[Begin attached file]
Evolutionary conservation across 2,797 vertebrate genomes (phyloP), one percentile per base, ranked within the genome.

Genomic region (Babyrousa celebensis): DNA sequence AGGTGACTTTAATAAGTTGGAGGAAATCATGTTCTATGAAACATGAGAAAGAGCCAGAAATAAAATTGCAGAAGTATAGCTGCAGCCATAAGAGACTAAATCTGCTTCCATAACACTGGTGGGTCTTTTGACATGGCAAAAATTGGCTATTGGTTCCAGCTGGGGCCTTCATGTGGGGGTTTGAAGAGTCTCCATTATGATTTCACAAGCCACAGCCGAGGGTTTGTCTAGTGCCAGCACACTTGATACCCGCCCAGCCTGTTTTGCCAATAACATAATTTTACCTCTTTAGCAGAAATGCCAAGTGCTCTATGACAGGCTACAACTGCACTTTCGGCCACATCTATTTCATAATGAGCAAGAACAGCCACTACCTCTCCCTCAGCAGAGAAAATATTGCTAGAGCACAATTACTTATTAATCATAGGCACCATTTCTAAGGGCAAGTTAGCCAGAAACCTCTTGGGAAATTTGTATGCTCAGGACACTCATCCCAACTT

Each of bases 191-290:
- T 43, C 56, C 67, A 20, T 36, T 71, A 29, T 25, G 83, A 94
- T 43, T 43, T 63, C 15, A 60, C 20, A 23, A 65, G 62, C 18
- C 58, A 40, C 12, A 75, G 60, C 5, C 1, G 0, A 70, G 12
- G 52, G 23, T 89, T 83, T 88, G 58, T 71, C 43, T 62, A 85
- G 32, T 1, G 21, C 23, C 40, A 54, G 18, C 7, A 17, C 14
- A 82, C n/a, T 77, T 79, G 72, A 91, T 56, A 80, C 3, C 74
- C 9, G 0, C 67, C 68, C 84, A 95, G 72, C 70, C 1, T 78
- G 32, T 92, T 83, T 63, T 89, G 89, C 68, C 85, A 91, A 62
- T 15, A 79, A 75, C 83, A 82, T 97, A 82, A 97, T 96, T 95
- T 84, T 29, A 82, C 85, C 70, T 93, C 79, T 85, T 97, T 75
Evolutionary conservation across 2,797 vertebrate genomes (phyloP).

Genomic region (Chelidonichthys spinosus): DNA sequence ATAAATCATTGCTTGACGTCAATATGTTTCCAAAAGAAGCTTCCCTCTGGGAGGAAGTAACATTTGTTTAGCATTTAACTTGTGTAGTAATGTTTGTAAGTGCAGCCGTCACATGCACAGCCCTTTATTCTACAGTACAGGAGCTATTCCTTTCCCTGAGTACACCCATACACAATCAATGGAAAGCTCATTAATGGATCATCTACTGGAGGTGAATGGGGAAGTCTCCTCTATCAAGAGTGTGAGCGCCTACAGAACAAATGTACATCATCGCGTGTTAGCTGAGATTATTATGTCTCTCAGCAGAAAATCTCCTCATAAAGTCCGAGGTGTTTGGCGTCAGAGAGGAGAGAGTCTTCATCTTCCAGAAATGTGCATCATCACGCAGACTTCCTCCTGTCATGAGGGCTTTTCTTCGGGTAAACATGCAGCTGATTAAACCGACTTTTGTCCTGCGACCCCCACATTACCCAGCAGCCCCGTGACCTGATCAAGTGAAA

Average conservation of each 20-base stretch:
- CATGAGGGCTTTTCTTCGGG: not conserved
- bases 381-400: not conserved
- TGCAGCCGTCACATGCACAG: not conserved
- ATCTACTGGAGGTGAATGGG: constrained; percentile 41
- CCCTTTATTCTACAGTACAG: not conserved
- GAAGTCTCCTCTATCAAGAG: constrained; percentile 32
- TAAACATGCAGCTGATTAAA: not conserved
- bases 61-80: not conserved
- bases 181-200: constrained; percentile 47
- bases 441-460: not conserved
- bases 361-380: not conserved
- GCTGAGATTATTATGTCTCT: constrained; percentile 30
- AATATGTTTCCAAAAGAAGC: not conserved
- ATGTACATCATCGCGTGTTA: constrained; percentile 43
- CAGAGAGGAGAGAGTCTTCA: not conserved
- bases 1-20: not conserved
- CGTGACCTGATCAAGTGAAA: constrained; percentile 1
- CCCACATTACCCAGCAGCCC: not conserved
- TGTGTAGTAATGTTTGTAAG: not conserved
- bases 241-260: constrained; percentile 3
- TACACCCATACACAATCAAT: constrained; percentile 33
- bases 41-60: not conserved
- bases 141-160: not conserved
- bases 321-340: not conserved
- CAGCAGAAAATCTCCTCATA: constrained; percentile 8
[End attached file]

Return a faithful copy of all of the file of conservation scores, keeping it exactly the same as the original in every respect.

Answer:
Evolutionary conservation across 2,797 vertebrate genomes (phyloP), one percentile per base, ranked within the genome.

Genomic region (Babyrousa celebensis): DNA sequence AGGTGACTTTAATAAGTTGGAGGAAATCATGTTCTATGAAACATGAGAAAGAGCCAGAAATAAAATTGCAGAAGTATAGCTGCAGCCATAAGAGACTAAATCTGCTTCCATAACACTGGTGGGTCTTTTGACATGGCAAAAATTGGCTATTGGTTCCAGCTGGGGCCTTCATGTGGGGGTTTGAAGAGTCTCCATTATGATTTCACAAGCCACAGCCGAGGGTTTGTCTAGTGCCAGCACACTTGATACCCGCCCAGCCTGTTTTGCCAATAACATAATTTTACCTCTTTAGCAGAAATGCCAAGTGCTCTATGACAGGCTACAACTGCACTTTCGGCCACATCTATTTCATAATGAGCAAGAACAGCCACTACCTCTCCCTCAGCAGAGAAAATATTGCTAGAGCACAATTACTTATTAATCATAGGCACCATTTCTAAGGGCAAGTTAGCCAGAAACCTCTTGGGAAATTTGTATGCTCAGGACACTCATCCCAACTT

Each of bases 191-290:
- T 43, C 56, C 67, A 20, T 36, T 71, A 29, T 25, G 83, A 94
- T 43, T 43, T 63, C 15, A 60, C 20, A 23, A 65, G 62, C 18
- C 58, A 40, C 12, A 75, G 60, C 5, C 1, G 0, A 70, G 12
- G 52, G 23, T 89, T 83, T 88, G 58, T 71, C 43, T 62, A 85
- G 32, T 1, G 21, C 23, C 40, A 54, G 18, C 7, A 17, C 14
- A 82, C n/a, T 77, T 79, G 72, A 91, T 56, A 80, C 3, C 74
- C 9, G 0, C 67, C 68, C 84, A 95, G 72, C 70, C 1, T 78
- G 32, T 92, T 83, T 63, T 89, G 89, C 68, C 85, A 91, A 62
- T 15, A 79, A 75, C 83, A 82, T 97, A 82, A 97, T 96, T 95
- T 84, T 29, A 82, C 85, C 70, T 93, C 79, T 85, T 97, T 75
Evolutionary conservation across 2,797 vertebrate genomes (phyloP).

Genomic region (Chelidonichthys spinosus): DNA sequence ATAAATCATTGCTTGACGTCAATATGTTTCCAAAAGAAGCTTCCCTCTGGGAGGAAGTAACATTTGTTTAGCATTTAACTTGTGTAGTAATGTTTGTAAGTGCAGCCGTCACATGCACAGCCCTTTATTCTACAGTACAGGAGCTATTCCTTTCCCTGAGTACACCCATACACAATCAATGGAAAGCTCATTAATGGATCATCTACTGGAGGTGAATGGGGAAGTCTCCTCTATCAAGAGTGTGAGCGCCTACAGAACAAATGTACATCATCGCGTGTTAGCTGAGATTATTATGTCTCTCAGCAGAAAATCTCCTCATAAAGTCCGAGGTGTTTGGCGTCAGAGAGGAGAGAGTCTTCATCTTCCAGAAATGTGCATCATCACGCAGACTTCCTCCTGTCATGAGGGCTTTTCTTCGGGTAAACATGCAGCTGATTAAACCGACTTTTGTCCTGCGACCCCCACATTACCCAGCAGCCCCGTGACCTGATCAAGTGAAA

Average conservation of each 20-base stretch:
- CATGAGGGCTTTTCTTCGGG: not conserved
- bases 381-400: not conserved
- TGCAGCCGTCACATGCACAG: not conserved
- ATCTACTGGAGGTGAATGGG: constrained; percentile 41
- CCCTTTATTCTACAGTACAG: not conserved
- GAAGTCTCCTCTATCAAGAG: constrained; percentile 32
- TAAACATGCAGCTGATTAAA: not conserved
- bases 61-80: not conserved
- bases 181-200: constrained; percentile 47
- bases 441-460: not conserved
- bases 361-380: not conserved
- GCTGAGATTATTATGTCTCT: constrained; percentile 30
- AATATGTTTCCAAAAGAAGC: not conserved
- ATGTACATCATCGCGTGTTA: constrained; percentile 43
- CAGAGAGGAGAGAGTCTTCA: not conserved
- bases 1-20: not conserved
- CGTGACCTGATCAAGTGAAA: constrained; percentile 1
- CCCACATTACCCAGCAGCCC: not conserved
- TGTGTAGTAATGTTTGTAAG: not conserved
- bases 241-260: constrained; percentile 3
- TACACCCATACACAATCAAT: constrained; percentile 33
- bases 41-60: not conserved
- bases 141-160: not conserved
- bases 321-340: not conserved
- CAGCAGAAAATCTCCTCATA: constrained; percentile 8